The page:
The US and Nato have drawn up plans to defend Nato's Baltic members against Russia, latest US diplomatic cables disclosed by Wikileaks show.
The cables, published in the Guardian, reveal plans to expand an existing strategy to defend Poland to include Estonia, Latvia and Lithuania.
Wikileaks is releasing hundreds of diplomatic cables, angering the US.
Meanwhile, a warrant for the arrest of Wikileaks founder Julian Assange has reached UK authorities.
Mr Assange, who is believed to be in hiding somewhere in England, is preparing to talk to British police, his lawyer said.
Mr Assange is wanted for questioning in Sweden in connection with rape allegations which he denies.
Call for secrecy
The latest leaked documents show that in January this year, US Secretary of State Hillary Clinton apparently signed a confidential cable saying allies in Nato had agreed to expand the contingency plan to defend Poland, to include the Baltic states.
The nine Nato divisions involved would be American, British, German and Polish, the Guardian says, citing information leaked to Polish newspaper Gazeta Wyborcza.
The cables say the military plans should not be discussed publicly as it might lead to an unnecessary increase in Nato-Russia tensions.
Russian news agency Interfax quoted a source in the Russian foreign ministry as saying Moscow was "perplexed" by the leaked plans.
BBC World Affairs correspondent Peter Biles says the documents should be seen against the background of Washington's efforts to "reset" its relations with Russia and improve co-operation.
One secret cable from the US mission to Nato in Brussels revealed that US Admiral James Stavridis, the alliance's top commander in Europe, had proposed in January expanding Nato's contingency plans for defending Poland - known as Eagle Guardian - to include Lithuania, Latvia, and Estonia.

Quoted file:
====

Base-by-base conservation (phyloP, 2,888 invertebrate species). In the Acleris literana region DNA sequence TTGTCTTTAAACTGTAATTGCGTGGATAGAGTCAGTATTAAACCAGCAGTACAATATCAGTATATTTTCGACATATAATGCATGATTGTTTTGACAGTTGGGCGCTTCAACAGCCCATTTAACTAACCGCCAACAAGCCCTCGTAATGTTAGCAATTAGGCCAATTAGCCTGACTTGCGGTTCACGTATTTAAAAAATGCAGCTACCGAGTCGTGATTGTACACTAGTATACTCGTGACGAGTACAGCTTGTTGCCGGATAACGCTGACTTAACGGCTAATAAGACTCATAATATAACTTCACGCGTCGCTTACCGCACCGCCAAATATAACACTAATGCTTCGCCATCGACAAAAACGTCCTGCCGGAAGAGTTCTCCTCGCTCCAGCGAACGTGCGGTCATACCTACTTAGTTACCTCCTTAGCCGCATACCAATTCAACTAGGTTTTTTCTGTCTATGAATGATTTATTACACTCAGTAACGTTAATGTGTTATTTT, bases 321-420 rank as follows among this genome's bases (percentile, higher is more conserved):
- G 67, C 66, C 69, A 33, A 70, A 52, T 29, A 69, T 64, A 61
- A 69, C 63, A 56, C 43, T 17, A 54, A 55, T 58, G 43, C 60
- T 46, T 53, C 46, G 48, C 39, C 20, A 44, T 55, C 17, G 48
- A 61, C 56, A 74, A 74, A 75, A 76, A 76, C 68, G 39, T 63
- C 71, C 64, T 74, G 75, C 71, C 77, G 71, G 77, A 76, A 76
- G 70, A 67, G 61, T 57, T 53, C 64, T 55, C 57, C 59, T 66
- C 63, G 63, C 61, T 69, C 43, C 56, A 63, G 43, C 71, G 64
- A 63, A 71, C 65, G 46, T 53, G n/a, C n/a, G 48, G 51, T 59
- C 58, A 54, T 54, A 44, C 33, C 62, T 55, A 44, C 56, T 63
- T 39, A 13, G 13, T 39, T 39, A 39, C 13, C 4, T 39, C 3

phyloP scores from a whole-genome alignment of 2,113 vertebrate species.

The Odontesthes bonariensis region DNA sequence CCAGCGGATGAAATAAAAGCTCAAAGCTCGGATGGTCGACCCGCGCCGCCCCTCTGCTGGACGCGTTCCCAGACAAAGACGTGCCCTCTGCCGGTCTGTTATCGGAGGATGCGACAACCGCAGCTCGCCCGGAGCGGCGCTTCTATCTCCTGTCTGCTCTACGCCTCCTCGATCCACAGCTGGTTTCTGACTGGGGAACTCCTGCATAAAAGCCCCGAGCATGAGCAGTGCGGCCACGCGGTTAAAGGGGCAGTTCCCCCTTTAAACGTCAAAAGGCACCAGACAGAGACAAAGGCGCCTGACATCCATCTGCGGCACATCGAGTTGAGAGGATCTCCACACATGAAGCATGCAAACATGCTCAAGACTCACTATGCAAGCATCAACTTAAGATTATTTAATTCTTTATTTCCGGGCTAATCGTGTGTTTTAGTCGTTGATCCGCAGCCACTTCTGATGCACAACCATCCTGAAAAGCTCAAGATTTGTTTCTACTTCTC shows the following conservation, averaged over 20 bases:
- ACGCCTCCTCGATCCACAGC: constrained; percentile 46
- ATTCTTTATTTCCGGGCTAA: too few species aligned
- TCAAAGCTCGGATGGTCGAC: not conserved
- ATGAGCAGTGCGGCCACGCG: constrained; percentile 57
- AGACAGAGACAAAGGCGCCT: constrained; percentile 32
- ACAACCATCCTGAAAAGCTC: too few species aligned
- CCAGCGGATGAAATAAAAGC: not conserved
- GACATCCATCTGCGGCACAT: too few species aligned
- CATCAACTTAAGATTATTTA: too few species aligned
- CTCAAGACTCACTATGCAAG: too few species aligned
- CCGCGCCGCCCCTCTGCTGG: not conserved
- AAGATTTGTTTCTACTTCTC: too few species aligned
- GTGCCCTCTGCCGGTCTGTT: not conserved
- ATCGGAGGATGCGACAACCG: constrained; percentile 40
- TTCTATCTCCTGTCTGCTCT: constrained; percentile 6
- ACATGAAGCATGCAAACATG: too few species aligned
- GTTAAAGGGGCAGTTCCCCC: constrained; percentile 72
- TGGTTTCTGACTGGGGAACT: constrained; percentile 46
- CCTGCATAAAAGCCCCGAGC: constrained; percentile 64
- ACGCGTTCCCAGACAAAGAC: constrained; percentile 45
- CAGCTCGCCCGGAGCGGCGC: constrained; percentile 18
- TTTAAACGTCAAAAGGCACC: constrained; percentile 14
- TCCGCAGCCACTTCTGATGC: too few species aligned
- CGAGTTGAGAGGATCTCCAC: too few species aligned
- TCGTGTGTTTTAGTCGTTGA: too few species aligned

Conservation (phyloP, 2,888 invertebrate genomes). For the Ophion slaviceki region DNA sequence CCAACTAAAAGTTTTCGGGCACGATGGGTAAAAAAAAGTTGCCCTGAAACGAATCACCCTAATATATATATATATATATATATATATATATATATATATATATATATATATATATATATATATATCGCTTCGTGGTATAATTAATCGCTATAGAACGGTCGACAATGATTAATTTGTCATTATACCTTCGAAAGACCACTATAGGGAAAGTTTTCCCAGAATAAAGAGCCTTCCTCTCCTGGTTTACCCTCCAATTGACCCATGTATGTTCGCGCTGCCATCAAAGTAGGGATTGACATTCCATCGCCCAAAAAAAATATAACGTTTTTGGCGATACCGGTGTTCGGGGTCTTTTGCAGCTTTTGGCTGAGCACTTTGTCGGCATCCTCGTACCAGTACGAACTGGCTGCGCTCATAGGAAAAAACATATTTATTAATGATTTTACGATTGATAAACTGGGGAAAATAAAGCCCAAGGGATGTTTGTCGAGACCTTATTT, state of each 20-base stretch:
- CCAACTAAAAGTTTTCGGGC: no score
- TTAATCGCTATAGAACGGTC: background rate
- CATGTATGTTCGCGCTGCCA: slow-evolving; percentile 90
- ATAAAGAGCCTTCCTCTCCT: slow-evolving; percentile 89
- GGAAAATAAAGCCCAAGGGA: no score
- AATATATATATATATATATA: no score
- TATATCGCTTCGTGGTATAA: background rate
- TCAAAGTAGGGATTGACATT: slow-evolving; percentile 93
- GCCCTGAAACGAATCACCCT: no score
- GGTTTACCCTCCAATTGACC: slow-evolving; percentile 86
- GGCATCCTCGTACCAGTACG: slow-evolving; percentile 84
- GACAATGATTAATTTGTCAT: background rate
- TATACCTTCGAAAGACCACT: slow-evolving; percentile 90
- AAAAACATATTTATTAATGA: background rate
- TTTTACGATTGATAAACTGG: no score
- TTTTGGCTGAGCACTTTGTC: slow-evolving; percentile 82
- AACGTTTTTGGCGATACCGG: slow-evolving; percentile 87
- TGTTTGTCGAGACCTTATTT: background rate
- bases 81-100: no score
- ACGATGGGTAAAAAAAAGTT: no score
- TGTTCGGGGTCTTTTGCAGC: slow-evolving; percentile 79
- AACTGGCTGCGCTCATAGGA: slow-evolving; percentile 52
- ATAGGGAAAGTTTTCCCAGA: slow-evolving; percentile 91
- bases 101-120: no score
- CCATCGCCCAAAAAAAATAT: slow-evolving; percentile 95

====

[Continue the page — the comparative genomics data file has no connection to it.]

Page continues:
The cable adds: "The expansion was formally submitted to Allies for decision under a silence procedure."
Another cable, signed by Mrs Clinton, instructs US embassies how to deal with the new Nato plan for the Baltic states, and stresses that the project must be kept secret.
"We see the expansion of Eagle Guardian as a step toward the possible expansion of Nato's other existing country-specific contingency plans into regional plans," it says.
Analysts say other cables show a degree of frustration between Warsaw and Washington over plans to deploy Patriot air defence missiles to Poland.
This had been the key price for a Polish decision to back the Bush administration's wider missile defence plans.
But rather than getting operational systems with their full crews, the Poles received only launchers minus their missiles and a token number of US troops.
One senior Polish official is quoted in a cable from February 2009 as telling the Americans that his country expected to get operational missiles and not what he called "potted plants".
Sources have told the BBC that the European Arrest Warrant for Mr Assange arrived on Monday afternoon.
Mr Assange's UK lawyer, Mark Stephens, told the BBC: "We are in the process of making arrangements to meet with the police by consent in order to facilitate the taking of the question and answer that is needed."
Sweden first issued an arrest warrant for Mr Assange on 18 November but it was invalidated by a procedural error. A new warrant was issued on 2 December.
The Swiss post office's bank, PostFinance, has frozen Mr Assange's accounts.
PostFinance, in a statement on its website, said Mr Assange had "provided false information regarding his place of residence" during the account opening process.
"Assange entered Geneva as his domicile. Upon inspection, this information was found to be incorrect.
"Assange cannot provide proof of residence in Switzerland and thus does not meet the criteria for a customer relationship with PostFinance. For this reason, PostFinance is entitled to close his account."
Wikileaks says it and Mr Assange have lost 100,000 euros in assets in a week.
In one of its most controversial leaks so far, Wikileaks released on Monday a US State Department cable from February 2009 asking its officials around the world to update a list of key sites, the loss of which "could critically impact" the US.
The list includes undersea cables, key communications, ports, mineral resources and firms of strategic importance in countries all over the world.
Former UK Foreign Secretary Sir Malcolm Rifkind described Wikileaks' actions as "verging on the criminal".